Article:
South Korea will begin sending legal notices via text messaging. One day in the very near future during your evening commute home you will pass a ‘checkpoint’ while driving on the fyour local foreign owned toll road. A few seconds after passing the electronic reader, you find you have recieved a text message on your cell phone notifying you of the amount of your fine for speeding.
News Story by Reuters
(As posted at Computerworld)
DECEMBER 27, 2005 (REUTERS) – SEOUL
South Koreans may look at their mobile phones with some trepidation in the new year because prosecutors will start telling people they have been indicted via text messages, an official said yesterday.
In a country where about 75% of the population carries mobile phones, prosecutors decided it was time to move away from sending legal notices on paper and instead send them electronically, said Lee Young-pyo, an administrative official.
“Most people in South Korea have mobile phones, and since the notices don’t reach them immediately by regular mail, this is a more definite way for the individuals to know they have received a legal notice,” Lee said.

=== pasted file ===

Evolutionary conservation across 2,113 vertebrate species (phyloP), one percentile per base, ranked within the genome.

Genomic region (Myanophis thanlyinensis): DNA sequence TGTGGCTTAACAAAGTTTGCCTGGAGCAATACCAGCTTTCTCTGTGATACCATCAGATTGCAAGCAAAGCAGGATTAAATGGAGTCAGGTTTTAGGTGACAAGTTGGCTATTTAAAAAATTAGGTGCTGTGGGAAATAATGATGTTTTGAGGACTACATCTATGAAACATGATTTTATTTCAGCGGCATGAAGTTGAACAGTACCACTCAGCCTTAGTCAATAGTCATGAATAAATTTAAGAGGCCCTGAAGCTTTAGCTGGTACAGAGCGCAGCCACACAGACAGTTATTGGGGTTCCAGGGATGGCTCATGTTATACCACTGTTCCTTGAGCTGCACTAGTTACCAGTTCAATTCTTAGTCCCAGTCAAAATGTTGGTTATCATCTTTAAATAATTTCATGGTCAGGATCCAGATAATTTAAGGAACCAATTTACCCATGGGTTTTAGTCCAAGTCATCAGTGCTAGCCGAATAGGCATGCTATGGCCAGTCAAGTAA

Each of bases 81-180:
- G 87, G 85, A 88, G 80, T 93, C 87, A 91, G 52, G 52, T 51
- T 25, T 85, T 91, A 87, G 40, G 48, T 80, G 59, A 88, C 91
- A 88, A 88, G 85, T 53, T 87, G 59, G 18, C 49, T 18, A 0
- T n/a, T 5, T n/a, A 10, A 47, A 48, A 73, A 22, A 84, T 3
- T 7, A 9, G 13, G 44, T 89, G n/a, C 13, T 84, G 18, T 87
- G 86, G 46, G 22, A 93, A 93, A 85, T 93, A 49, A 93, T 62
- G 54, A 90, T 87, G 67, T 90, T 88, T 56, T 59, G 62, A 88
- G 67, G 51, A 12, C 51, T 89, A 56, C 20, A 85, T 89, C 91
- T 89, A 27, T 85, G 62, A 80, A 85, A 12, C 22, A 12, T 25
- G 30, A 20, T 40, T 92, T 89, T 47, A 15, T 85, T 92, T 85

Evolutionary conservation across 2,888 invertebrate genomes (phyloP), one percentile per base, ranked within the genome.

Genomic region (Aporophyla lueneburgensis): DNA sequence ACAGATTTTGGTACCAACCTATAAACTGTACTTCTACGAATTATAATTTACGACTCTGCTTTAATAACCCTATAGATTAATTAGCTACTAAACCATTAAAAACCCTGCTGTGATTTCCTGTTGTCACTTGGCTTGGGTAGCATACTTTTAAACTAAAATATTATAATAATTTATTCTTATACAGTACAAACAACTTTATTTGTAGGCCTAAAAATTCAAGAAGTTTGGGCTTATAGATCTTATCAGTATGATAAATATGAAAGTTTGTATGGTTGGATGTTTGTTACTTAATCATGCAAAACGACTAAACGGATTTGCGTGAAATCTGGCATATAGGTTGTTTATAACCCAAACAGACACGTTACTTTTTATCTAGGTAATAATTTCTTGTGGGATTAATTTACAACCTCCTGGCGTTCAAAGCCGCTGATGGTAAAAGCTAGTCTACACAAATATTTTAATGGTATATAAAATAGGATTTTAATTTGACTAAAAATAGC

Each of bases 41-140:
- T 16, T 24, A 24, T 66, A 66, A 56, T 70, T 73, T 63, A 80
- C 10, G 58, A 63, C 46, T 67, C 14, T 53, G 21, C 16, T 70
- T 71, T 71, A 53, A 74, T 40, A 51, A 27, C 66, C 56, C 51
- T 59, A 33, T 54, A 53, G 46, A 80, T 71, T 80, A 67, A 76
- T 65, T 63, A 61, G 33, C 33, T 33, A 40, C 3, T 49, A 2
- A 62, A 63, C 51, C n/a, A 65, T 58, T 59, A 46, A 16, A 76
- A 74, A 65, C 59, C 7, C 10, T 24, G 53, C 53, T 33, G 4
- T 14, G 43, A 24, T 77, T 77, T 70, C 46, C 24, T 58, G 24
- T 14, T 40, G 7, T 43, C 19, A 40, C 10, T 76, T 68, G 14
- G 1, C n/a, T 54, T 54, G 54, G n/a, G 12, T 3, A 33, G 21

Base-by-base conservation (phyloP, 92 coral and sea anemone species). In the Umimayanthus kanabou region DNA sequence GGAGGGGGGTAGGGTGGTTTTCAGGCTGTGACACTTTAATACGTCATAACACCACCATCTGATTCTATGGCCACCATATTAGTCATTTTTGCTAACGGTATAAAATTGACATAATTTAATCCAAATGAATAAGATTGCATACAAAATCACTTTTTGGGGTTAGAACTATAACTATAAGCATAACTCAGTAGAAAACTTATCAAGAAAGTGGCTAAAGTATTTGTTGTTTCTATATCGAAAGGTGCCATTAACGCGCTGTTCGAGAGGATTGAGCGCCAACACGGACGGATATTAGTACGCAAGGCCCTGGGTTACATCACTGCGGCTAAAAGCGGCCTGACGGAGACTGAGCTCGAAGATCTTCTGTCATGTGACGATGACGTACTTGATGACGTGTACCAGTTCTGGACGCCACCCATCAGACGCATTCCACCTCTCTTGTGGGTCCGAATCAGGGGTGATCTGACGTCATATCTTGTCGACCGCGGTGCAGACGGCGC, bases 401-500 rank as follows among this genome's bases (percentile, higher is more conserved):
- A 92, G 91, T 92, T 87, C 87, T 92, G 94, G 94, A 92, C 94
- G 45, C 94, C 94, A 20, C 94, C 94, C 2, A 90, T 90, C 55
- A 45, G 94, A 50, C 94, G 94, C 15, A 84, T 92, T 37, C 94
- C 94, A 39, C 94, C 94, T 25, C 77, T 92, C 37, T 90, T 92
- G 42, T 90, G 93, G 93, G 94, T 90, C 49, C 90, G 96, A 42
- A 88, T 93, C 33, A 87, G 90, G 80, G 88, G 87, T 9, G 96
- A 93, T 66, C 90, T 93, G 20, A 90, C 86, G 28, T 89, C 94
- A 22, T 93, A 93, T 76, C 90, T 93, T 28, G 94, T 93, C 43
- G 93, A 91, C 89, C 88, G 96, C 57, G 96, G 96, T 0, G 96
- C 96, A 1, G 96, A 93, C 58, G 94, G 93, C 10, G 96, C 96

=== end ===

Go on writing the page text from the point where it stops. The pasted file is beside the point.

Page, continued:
Indictments sent via text messages are not intended to take people by surprise. “People will receive a text message of a legal notice only after they apply for the service,” he said.
Prosecutors expect to save about 160 million won ($158,000 U.S.) per year by shifting to the service and reducing the number of legal notices it sends through the mail.
Other notices that will be sent by text messages include information on fines and penalties.
The service starts today but will be fully implemented in 2006.